momtalkingto3yrgirl Why Punishment Doesn't Teach Your Child Accountability

  From Dr. Laura Markham and AHA Parenting!

 "Dr. Laura....How do you hold a child accountable for her behavior without punishment?"

  "I recently read a quote from a Finnish education minister: "There's no word for accountability in Finnish...Accountability is something that is left when responsibility has been subtracted." - Teacher Tom

What does it mean, to hold our child accountable for her behavior?  My definition would be that our child assumes responsibility for her actions, including making amends and avoiding a repeat, whether the authority figure is present or notSo, really, it isn't about "holding our child accountable."  What we want is for our child to step into responsibility, to hold HERSELF accountable.  Once someone takes responsibility, we don't have to "hold her accountable."

Essentially, we're talking about raising a moral child who wants to do the right thing.  Most people assume that punishment is what helps humans decide to do the right thing, so if we aren't punishing our children, they'll grow up doing the wrong thing.  That's a bleak view of human nature.  And it turns out to be dead wrong.

There's now a wealth of research demonstrating that kids who are punished are LESS likely to make positive moral choices.  That's because:

  • Punishment focuses a child on the "consequences" he is suffering, rather than on the consequences of his behavior to someone else, so it makes him more self-centered.
  • Punishment makes a child feel like he's a bad person, which is always a self-fulfilling prophecy, so he's more likely to repeat the bad behavior.
  • The most salient lesson of punishment is to avoid it in the future by sneaking and lying to escape detection, so punishment fosters dishonesty.
  • Because kids invariably consider punishment unfair, it teaches kids that might makes right and abuse of power is ok -- which makes kids less likely to make moral choices.
  • Punishment--yes, even timeouts--erode our relationship with our child, so that he isn't as invested in pleasing us.  And the more disconnected he feels from us, the worse his behavior.
  • Because punishment doesn't help a child with the emotions that drove her to act out to begin with, those emotions just get stuffed down, only to pop up again later and cause a repeat of the misbehavior.
  • Punishment makes a child feel wronged, and creates a "chip on the shoulder" so she's likely to resent making amends. 
  • Punishment makes kids look out only for themselves and blame others, rather than caring about how their behavior affects others.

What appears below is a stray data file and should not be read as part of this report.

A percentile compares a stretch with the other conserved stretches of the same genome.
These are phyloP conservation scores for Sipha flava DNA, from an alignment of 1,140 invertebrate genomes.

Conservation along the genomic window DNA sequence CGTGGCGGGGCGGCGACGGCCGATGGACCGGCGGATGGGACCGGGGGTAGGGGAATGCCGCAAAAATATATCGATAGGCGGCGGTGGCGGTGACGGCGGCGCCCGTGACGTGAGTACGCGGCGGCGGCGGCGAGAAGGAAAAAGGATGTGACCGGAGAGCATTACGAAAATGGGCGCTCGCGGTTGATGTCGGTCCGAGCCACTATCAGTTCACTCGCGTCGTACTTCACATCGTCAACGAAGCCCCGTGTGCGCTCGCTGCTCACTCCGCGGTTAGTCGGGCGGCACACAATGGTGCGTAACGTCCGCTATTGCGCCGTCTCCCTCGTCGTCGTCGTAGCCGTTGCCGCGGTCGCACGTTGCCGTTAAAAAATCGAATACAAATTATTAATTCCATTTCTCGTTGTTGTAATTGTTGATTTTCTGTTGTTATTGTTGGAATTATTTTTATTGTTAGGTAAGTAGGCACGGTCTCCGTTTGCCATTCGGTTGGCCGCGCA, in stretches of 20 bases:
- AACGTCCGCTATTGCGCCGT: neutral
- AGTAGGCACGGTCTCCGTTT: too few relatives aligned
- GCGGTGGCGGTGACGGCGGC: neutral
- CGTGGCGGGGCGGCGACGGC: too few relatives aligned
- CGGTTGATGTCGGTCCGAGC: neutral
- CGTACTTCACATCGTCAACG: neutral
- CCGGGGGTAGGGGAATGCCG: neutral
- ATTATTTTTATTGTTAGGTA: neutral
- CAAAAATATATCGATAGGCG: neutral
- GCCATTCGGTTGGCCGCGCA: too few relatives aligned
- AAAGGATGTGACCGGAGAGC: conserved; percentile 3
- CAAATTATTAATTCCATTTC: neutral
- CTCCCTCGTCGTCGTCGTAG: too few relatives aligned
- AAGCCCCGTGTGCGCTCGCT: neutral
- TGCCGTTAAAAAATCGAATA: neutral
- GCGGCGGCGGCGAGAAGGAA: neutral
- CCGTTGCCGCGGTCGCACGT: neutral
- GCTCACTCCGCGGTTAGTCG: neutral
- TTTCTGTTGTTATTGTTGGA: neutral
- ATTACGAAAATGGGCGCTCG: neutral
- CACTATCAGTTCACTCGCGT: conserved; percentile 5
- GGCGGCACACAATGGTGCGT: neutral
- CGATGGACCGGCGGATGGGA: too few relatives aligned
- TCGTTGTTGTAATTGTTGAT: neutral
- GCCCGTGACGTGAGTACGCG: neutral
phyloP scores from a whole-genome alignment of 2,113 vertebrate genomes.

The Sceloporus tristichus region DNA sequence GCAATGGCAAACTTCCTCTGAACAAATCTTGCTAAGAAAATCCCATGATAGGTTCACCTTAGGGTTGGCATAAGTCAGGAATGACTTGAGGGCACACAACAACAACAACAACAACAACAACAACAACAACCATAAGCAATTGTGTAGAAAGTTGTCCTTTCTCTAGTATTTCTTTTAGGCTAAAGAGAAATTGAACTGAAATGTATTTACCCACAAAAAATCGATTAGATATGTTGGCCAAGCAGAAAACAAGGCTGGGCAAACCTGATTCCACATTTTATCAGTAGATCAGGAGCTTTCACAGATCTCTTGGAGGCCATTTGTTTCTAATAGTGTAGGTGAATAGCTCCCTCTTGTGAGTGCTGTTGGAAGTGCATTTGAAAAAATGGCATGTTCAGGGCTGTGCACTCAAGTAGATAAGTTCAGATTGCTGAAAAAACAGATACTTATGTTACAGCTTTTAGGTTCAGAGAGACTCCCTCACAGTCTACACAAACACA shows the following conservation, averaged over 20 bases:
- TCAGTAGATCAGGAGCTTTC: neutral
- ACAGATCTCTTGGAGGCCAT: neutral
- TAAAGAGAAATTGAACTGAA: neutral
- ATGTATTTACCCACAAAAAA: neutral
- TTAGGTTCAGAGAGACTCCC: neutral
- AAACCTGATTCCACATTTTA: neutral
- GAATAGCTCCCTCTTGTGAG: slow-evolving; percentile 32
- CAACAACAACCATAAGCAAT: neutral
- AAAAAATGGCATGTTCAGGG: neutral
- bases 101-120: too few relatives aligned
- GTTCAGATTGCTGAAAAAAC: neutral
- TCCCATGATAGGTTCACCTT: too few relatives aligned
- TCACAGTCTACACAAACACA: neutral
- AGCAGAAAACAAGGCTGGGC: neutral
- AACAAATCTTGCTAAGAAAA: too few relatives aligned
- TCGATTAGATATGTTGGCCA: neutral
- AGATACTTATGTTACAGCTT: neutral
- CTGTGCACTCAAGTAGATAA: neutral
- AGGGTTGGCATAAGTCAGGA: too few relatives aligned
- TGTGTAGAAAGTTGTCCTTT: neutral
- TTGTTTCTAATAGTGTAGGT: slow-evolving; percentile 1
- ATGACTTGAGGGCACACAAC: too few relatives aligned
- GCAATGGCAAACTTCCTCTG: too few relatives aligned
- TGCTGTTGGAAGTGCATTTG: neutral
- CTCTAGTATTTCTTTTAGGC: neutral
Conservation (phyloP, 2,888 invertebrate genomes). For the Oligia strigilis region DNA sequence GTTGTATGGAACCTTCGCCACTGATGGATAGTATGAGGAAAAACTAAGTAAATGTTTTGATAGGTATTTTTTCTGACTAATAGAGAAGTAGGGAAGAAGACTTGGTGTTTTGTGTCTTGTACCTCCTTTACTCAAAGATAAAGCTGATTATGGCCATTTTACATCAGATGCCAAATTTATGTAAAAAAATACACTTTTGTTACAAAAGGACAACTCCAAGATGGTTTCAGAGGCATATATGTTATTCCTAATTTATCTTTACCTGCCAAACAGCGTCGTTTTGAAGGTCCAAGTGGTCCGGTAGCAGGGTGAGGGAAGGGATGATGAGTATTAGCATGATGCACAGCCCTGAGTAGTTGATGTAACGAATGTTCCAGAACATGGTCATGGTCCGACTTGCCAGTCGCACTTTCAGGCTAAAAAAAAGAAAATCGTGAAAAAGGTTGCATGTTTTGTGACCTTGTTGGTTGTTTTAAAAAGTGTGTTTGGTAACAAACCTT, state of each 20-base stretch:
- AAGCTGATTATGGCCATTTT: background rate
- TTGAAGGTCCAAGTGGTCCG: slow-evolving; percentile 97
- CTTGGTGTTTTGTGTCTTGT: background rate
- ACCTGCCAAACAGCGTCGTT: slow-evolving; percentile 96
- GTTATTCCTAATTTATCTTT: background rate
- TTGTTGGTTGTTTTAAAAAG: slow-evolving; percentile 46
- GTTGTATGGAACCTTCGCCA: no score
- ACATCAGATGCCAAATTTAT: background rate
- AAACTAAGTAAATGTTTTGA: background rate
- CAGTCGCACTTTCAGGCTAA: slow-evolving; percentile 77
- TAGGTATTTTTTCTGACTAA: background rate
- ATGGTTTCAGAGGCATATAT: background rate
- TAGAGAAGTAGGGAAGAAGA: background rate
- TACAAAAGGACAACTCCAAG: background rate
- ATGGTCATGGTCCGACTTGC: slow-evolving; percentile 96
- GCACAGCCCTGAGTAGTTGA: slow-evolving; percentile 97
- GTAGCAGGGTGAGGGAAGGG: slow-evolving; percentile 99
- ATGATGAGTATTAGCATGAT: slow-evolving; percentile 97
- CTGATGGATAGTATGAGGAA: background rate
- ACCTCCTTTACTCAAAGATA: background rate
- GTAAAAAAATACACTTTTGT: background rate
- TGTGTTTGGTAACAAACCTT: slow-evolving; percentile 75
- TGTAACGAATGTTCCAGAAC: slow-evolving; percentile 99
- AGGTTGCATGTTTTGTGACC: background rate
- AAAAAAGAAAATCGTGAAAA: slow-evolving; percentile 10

• Punishment creates an external locus of control -- the authority figure. The child actually comes to see the parent as responsible for making her behave, rather than taking responsibility for her behavior as her own choice.

One study showed that seventh graders whose parents raised them using punishment, including consequences and timeouts, were less morally developed than their peers. "Having learned to do exactly what they're told in order to avoid losing their parents' love, they tended to just apply rules in a rigid, one-size-fits-all fashion," says Alfie Kohn. 

Many of the studies referred to above are detailed in Kohn's book, Unconditional Parenting, and more are being published every day. You'll also find a long list of citations (as well as tips to get kids cooperating without punishment) in my post  10 Ways To Guide Children Without Punishment.

Not surprisingly, these studies also show that children who are punished (including with time outs and consequences) exhibit MORE bad behavior, not less. Not because kids who behave badly are punished more often, but because kids who are punished behave badly more often.

So if punishment teaches our child all the wrong lessons, what DOES raise a child who wants to do the right thing?  Loving guidance. Which includes limits, set with empathy.  Connection.  Modeling.  And a whole lot of love. We'll get into the details in the next post, with:  How to Raise a Moral, Responsible Child -- without Punishment.

May you make miracles today, large and small.

Dr. Laura





Developmental Milestone screeningDevelopmental Milestones Screening

The first five years are critical in a child's life. And this is the most important time to get your child support for a developmental delay or special need.

Children develop skills, or "milestones," at their own pace. How is your child doing? You only need 10-20 minutes to check with the Ages & Stages Questionnaires®, Third Edition. Your ASQ-3™ results will help you see if your child's developmental progress is on time and alert you to concerns that you can talk over with your health care provider.

Please note: ASQ-3™ is designed for screening, not diagnosis. It is a quick check for children from birth through age five. If your child is age six or older, please discuss his or her development with your child's health care provider, your local school district, or your child's teacher. Results from the questionnaire will be emailed to you within two weeks.


 Thanks to Easter Seals - Make the First Five Count




Discipline for Softies: Strategies for Pushover Parents

Our no-yelling, lecture-free, zero-threat guide to getting good behavior -- without being a tough guy.
By Nicole Caccavo Kear.  Excerpted from